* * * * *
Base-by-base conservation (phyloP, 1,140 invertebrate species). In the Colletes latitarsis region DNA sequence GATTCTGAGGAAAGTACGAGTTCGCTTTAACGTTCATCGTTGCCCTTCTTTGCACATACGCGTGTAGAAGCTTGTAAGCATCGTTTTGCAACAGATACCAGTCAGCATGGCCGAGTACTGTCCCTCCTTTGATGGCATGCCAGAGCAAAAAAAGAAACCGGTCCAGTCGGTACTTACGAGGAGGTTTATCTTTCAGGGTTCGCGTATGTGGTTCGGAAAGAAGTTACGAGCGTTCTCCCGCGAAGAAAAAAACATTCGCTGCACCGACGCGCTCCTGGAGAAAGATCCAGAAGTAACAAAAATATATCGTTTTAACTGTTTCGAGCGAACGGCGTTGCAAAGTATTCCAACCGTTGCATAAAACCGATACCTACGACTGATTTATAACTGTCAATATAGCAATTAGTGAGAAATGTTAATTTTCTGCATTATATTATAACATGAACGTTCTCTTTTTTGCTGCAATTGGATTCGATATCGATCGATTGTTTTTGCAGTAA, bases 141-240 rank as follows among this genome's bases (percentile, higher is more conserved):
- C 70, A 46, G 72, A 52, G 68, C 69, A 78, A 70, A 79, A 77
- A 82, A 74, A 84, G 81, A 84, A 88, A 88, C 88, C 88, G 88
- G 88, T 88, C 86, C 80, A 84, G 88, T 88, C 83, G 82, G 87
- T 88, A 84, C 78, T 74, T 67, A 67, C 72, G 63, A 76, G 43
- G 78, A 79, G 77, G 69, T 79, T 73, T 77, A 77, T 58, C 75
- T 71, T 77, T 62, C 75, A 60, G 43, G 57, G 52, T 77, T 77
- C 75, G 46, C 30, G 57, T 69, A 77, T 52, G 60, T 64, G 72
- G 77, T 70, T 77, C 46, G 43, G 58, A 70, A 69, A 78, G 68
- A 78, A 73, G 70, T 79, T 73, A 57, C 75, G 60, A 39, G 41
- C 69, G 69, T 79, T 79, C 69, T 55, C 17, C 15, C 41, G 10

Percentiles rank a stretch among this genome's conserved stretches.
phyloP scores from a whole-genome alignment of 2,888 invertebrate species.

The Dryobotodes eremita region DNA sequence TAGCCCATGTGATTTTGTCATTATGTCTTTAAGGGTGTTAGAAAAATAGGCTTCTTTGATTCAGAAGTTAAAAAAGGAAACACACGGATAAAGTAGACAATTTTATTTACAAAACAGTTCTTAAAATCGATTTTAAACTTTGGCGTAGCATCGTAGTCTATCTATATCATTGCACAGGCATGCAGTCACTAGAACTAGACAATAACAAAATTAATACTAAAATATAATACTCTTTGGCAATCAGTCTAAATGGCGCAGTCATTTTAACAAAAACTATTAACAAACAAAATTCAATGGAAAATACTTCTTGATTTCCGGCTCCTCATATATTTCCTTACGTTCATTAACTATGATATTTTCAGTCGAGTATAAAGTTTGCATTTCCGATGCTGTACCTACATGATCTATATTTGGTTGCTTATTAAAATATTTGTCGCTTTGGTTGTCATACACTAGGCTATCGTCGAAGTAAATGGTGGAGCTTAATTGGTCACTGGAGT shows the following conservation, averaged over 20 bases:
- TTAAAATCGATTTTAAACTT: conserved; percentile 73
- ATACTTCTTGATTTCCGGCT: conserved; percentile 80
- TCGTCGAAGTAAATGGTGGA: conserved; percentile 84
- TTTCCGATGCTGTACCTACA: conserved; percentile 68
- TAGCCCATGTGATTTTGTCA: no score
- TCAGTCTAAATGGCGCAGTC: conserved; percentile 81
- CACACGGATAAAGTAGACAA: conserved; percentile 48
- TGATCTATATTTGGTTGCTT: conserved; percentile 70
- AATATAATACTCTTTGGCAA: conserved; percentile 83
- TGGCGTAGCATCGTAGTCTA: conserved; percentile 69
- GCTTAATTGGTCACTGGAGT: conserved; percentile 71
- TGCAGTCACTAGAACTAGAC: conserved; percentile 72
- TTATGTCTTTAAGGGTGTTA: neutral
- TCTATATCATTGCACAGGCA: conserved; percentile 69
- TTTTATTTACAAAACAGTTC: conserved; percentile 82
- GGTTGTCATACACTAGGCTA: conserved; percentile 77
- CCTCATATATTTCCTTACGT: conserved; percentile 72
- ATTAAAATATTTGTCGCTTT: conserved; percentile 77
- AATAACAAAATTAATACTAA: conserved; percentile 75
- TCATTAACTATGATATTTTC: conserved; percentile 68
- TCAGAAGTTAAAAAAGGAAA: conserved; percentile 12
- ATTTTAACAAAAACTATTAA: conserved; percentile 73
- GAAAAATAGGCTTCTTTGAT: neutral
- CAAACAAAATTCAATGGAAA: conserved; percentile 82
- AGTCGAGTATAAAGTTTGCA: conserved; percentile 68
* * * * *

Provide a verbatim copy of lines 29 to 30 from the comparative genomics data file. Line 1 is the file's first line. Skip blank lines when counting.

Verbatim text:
- TTTTATTTACAAAACAGTTC: conserved; percentile 82
- GGTTGTCATACACTAGGCTA: conserved; percentile 77